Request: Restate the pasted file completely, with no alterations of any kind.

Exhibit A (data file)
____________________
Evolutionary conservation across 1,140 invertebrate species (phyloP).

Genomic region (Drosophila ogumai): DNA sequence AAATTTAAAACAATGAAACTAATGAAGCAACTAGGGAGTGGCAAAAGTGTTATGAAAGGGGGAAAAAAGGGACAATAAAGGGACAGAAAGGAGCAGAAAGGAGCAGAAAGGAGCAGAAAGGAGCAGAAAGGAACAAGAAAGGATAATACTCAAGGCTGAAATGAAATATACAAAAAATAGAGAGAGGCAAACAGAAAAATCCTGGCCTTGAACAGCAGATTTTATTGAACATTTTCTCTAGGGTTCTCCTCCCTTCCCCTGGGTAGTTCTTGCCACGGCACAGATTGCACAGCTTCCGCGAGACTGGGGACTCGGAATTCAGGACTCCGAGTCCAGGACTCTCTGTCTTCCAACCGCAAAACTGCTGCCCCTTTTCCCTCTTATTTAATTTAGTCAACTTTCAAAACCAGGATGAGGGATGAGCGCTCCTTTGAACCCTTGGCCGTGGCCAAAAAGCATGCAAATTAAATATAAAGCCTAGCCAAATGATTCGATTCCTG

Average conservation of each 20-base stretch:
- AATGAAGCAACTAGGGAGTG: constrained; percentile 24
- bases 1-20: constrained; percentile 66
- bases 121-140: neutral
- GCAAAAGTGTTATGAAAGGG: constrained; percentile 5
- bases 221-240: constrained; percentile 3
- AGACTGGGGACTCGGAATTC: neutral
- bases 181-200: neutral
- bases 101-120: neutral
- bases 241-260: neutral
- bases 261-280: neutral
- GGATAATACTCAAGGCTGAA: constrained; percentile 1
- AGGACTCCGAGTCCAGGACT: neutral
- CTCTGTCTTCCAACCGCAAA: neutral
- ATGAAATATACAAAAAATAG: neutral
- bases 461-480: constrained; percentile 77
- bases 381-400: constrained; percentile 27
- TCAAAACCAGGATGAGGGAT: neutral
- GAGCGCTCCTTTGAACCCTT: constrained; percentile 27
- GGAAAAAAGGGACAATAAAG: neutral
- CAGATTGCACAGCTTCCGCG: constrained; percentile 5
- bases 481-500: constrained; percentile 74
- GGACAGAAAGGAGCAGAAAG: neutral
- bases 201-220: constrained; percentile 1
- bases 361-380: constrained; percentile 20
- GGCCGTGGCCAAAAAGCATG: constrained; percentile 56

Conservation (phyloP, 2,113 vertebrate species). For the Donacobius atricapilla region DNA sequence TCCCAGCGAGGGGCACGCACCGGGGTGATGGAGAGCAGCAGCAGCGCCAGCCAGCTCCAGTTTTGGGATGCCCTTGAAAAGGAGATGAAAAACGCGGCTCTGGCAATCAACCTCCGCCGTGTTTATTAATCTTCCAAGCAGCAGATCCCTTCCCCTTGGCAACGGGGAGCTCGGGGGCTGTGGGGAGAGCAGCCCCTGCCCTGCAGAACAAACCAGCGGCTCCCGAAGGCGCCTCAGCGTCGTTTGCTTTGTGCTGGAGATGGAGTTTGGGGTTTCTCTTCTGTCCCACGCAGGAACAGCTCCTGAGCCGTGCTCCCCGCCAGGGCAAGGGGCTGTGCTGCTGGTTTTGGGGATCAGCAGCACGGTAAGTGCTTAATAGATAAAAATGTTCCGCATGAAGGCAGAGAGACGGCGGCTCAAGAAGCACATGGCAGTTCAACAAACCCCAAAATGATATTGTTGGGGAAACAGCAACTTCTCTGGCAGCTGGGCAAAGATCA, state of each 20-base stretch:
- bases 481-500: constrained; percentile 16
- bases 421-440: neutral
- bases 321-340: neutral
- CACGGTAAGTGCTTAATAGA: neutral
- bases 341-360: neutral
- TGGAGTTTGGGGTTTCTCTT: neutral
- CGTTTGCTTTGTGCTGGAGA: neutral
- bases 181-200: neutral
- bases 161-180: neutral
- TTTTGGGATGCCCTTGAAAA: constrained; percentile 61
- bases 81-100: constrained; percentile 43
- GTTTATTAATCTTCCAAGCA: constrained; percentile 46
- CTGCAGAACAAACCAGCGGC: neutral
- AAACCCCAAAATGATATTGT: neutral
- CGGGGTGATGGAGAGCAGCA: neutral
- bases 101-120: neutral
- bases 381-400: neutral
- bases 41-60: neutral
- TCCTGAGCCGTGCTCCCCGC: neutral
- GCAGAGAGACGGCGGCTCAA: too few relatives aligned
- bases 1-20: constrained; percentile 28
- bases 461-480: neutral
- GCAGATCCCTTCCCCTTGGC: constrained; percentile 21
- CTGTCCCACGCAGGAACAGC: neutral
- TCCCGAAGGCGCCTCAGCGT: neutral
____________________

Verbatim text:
Evolutionary conservation across 1,140 invertebrate species (phyloP).

Genomic region (Drosophila ogumai): DNA sequence AAATTTAAAACAATGAAACTAATGAAGCAACTAGGGAGTGGCAAAAGTGTTATGAAAGGGGGAAAAAAGGGACAATAAAGGGACAGAAAGGAGCAGAAAGGAGCAGAAAGGAGCAGAAAGGAGCAGAAAGGAACAAGAAAGGATAATACTCAAGGCTGAAATGAAATATACAAAAAATAGAGAGAGGCAAACAGAAAAATCCTGGCCTTGAACAGCAGATTTTATTGAACATTTTCTCTAGGGTTCTCCTCCCTTCCCCTGGGTAGTTCTTGCCACGGCACAGATTGCACAGCTTCCGCGAGACTGGGGACTCGGAATTCAGGACTCCGAGTCCAGGACTCTCTGTCTTCCAACCGCAAAACTGCTGCCCCTTTTCCCTCTTATTTAATTTAGTCAACTTTCAAAACCAGGATGAGGGATGAGCGCTCCTTTGAACCCTTGGCCGTGGCCAAAAAGCATGCAAATTAAATATAAAGCCTAGCCAAATGATTCGATTCCTG

Average conservation of each 20-base stretch:
- AATGAAGCAACTAGGGAGTG: constrained; percentile 24
- bases 1-20: constrained; percentile 66
- bases 121-140: neutral
- GCAAAAGTGTTATGAAAGGG: constrained; percentile 5
- bases 221-240: constrained; percentile 3
- AGACTGGGGACTCGGAATTC: neutral
- bases 181-200: neutral
- bases 101-120: neutral
- bases 241-260: neutral
- bases 261-280: neutral
- GGATAATACTCAAGGCTGAA: constrained; percentile 1
- AGGACTCCGAGTCCAGGACT: neutral
- CTCTGTCTTCCAACCGCAAA: neutral
- ATGAAATATACAAAAAATAG: neutral
- bases 461-480: constrained; percentile 77
- bases 381-400: constrained; percentile 27
- TCAAAACCAGGATGAGGGAT: neutral
- GAGCGCTCCTTTGAACCCTT: constrained; percentile 27
- GGAAAAAAGGGACAATAAAG: neutral
- CAGATTGCACAGCTTCCGCG: constrained; percentile 5
- bases 481-500: constrained; percentile 74
- GGACAGAAAGGAGCAGAAAG: neutral
- bases 201-220: constrained; percentile 1
- bases 361-380: constrained; percentile 20
- GGCCGTGGCCAAAAAGCATG: constrained; percentile 56

Conservation (phyloP, 2,113 vertebrate species). For the Donacobius atricapilla region DNA sequence TCCCAGCGAGGGGCACGCACCGGGGTGATGGAGAGCAGCAGCAGCGCCAGCCAGCTCCAGTTTTGGGATGCCCTTGAAAAGGAGATGAAAAACGCGGCTCTGGCAATCAACCTCCGCCGTGTTTATTAATCTTCCAAGCAGCAGATCCCTTCCCCTTGGCAACGGGGAGCTCGGGGGCTGTGGGGAGAGCAGCCCCTGCCCTGCAGAACAAACCAGCGGCTCCCGAAGGCGCCTCAGCGTCGTTTGCTTTGTGCTGGAGATGGAGTTTGGGGTTTCTCTTCTGTCCCACGCAGGAACAGCTCCTGAGCCGTGCTCCCCGCCAGGGCAAGGGGCTGTGCTGCTGGTTTTGGGGATCAGCAGCACGGTAAGTGCTTAATAGATAAAAATGTTCCGCATGAAGGCAGAGAGACGGCGGCTCAAGAAGCACATGGCAGTTCAACAAACCCCAAAATGATATTGTTGGGGAAACAGCAACTTCTCTGGCAGCTGGGCAAAGATCA, state of each 20-base stretch:
- bases 481-500: constrained; percentile 16
- bases 421-440: neutral
- bases 321-340: neutral
- CACGGTAAGTGCTTAATAGA: neutral
- bases 341-360: neutral
- TGGAGTTTGGGGTTTCTCTT: neutral
- CGTTTGCTTTGTGCTGGAGA: neutral
- bases 181-200: neutral
- bases 161-180: neutral
- TTTTGGGATGCCCTTGAAAA: constrained; percentile 61
- bases 81-100: constrained; percentile 43
- GTTTATTAATCTTCCAAGCA: constrained; percentile 46
- CTGCAGAACAAACCAGCGGC: neutral
- AAACCCCAAAATGATATTGT: neutral
- CGGGGTGATGGAGAGCAGCA: neutral
- bases 101-120: neutral
- bases 381-400: neutral
- bases 41-60: neutral
- TCCTGAGCCGTGCTCCCCGC: neutral
- GCAGAGAGACGGCGGCTCAA: too few relatives aligned
- bases 1-20: constrained; percentile 28
- bases 461-480: neutral
- GCAGATCCCTTCCCCTTGGC: constrained; percentile 21
- CTGTCCCACGCAGGAACAGC: neutral
- TCCCGAAGGCGCCTCAGCGT: neutral